Poland’s Ruling Party Declares Victory in Divided Nation

Poland’s conservative governing Law and Justice party won the most votes in Sunday’s election in the deeply divided nation and appeared, according to an exit poll, to have secured a comfortable majority in parliament to govern for four more years.The exit poll, conducted by the research firm Ipsos, projected that Law and Justice won 43.6% of the votes. That would translate into 239 seats, a majority in the 460-seat lower house of parliament.The poll said a centrist pro-European Union umbrella group, Civic Coalition, would come in second with 27.4%. The biggest party in the coalition is Civic Platform, which governed Poland in 2007-2015.Coalition leaders cheered and welcomed the result as a spur toward uniting society around common goals.Other parties projected to surpass the 5% threshold to get into parliament were a left-wing alliance with 11.9%, the conservative agrarian Polish People’s Party with 9.6% and a new far-right alliance called Confederation with 6.4%.The exit poll had a margin of error of plus or minus two percentage points. Final vote results, which are expected by Tuesday, could shift, as they have in past elections.A prominent journalist, Konrad Piasecki, said that “at the moment it looks like the largest triumph in the history of parliamentary elections” in Poland. But he also cautioned that results varying even slightly from the exit poll could mean big changes to the distribution of seats in parliament.Law and Justice has governed Poland since 2015 and is popular for its social conservatism and generous social spending. It ran a campaign that highlighted its social programs and vowed to defend traditional Roman Catholic values.It has been accused of weakening the rule of law in the young democracy with an overhaul of the judicial system that has given the party more power over the courts and has drawn criticism as well for using state media as a propaganda outlet and for anti-gay rhetoric.Pawel Zerka, policy fellow at the European Council on Foreign Relations think tank, said the high level of support for Law and Justice, known in Poland by its acronym PIS, “should not be interpreted as a sign that Poles have become nationalist or xenophobic. Rather, it reveals an effective party machine – and an ability of PIS to mobilize voters with policies based on direct social transfers.”Party leader Jaroslaw Kaczynski, who is considered the real power behind Prime Minister Mateusz Morawiecki’s government, cautioned that the exit polls weren’t the final results but nonetheless declared victory.“We received a lot but we deserve more,” Kaczynski told party supporters as he held high a bouquet of roses.Civic Platform leader Grzegorz Schetyna said the fight wasn’t fair, an apparent reference to the way Law and Justice harnessed state media to pump out positive coverage of itself while casting a poor light on political rivals.“This was not an even struggle; there were no rules in this struggle,” Schetyna said.The left-wing party leaders celebrated their expected return to parliament after failing to get any seats in 2015.Critics fear that four more years for Law and Justice will reverse the democratic achievements of this Central European nation, citing the changes to the judiciary and the way the party has marginalized minorities, for instance with its recent campaign depicting the LGBT rights movement as a threat.Law and Justice’s apparent success stems from tapping into the values of the largely conservative society while also evening out extreme economic inequalities.It is the first party since the fall of communism to break with the austerity of previous governments, whose free-market policies transformed Poland into one of Europe’s most dynamic economies.However, many Poles were left out in that transformation and inequalities grew, creating grievances. Law and Justice skillfully addressed those concerns with popular programs, including one that gives families a monthly stipend of 500 zlotys ($125) for each child, taking the edge off poverty for some and giving others more disposable income. It says it has been able to pay for its programs thanks to a tighter tax collection system.It has also clearly benefited from the sacrifices forced by earlier governments and the growth of Europe’s economy.In his victory speech, Kaczynski referred to his party’s improvement of public finances and said it would continue on that path.“We are finishing a certain stage; we are starting a new one,” he said. “It is not easier, maybe more difficult. But I hope that it will be finished with even greater success.”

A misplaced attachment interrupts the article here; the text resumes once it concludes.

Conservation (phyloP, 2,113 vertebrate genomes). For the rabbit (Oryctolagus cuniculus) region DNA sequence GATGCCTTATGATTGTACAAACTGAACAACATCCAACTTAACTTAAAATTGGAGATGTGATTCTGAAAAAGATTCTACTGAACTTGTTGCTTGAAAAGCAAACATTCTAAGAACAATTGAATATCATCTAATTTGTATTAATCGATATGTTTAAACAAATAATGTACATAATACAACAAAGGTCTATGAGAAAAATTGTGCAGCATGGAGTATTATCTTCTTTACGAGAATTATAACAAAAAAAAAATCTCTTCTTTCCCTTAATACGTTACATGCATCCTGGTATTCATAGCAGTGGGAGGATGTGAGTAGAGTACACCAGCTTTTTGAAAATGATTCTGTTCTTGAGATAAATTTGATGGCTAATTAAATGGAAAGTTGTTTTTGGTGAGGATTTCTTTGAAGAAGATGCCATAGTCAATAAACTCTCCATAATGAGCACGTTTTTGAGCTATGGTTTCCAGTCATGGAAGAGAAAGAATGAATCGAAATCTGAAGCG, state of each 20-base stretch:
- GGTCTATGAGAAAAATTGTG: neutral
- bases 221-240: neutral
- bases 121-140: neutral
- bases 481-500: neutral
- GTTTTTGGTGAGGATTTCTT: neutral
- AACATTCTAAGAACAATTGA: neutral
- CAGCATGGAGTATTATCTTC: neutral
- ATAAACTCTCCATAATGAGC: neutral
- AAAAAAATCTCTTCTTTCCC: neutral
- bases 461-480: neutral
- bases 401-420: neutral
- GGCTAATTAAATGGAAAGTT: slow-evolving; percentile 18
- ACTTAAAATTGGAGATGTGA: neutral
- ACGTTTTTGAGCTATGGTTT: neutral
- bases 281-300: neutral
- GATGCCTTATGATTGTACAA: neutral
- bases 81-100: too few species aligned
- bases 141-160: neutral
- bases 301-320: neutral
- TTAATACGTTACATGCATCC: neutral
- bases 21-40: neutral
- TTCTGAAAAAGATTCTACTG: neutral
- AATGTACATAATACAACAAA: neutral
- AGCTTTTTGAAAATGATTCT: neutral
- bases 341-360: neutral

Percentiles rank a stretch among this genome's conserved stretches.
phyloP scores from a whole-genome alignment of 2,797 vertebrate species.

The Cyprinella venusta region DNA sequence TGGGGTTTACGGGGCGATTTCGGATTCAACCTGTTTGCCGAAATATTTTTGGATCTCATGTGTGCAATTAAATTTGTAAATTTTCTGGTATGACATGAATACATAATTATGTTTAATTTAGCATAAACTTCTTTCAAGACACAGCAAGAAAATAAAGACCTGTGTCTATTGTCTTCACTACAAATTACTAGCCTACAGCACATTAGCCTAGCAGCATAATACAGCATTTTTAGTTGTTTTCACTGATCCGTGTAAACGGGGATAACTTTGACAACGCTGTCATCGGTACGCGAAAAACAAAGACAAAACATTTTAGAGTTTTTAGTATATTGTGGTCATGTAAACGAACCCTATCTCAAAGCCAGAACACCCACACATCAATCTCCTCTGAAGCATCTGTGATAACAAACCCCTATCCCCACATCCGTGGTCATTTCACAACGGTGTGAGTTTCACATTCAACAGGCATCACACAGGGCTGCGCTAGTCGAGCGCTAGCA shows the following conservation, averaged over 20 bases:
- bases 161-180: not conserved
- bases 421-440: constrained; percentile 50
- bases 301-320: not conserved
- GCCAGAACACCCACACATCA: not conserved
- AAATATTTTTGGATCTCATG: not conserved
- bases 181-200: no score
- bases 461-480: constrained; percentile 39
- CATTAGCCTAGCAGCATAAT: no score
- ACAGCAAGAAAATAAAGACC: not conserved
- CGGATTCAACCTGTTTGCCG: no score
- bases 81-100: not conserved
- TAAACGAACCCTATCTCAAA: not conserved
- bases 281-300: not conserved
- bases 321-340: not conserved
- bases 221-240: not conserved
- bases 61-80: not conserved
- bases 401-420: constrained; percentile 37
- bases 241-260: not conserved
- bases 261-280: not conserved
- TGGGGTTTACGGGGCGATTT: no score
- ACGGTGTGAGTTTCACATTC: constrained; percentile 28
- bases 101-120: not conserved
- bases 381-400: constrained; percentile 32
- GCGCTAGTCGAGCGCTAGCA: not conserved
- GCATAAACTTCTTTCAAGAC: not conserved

California Becomes First US State to Ban Fur Products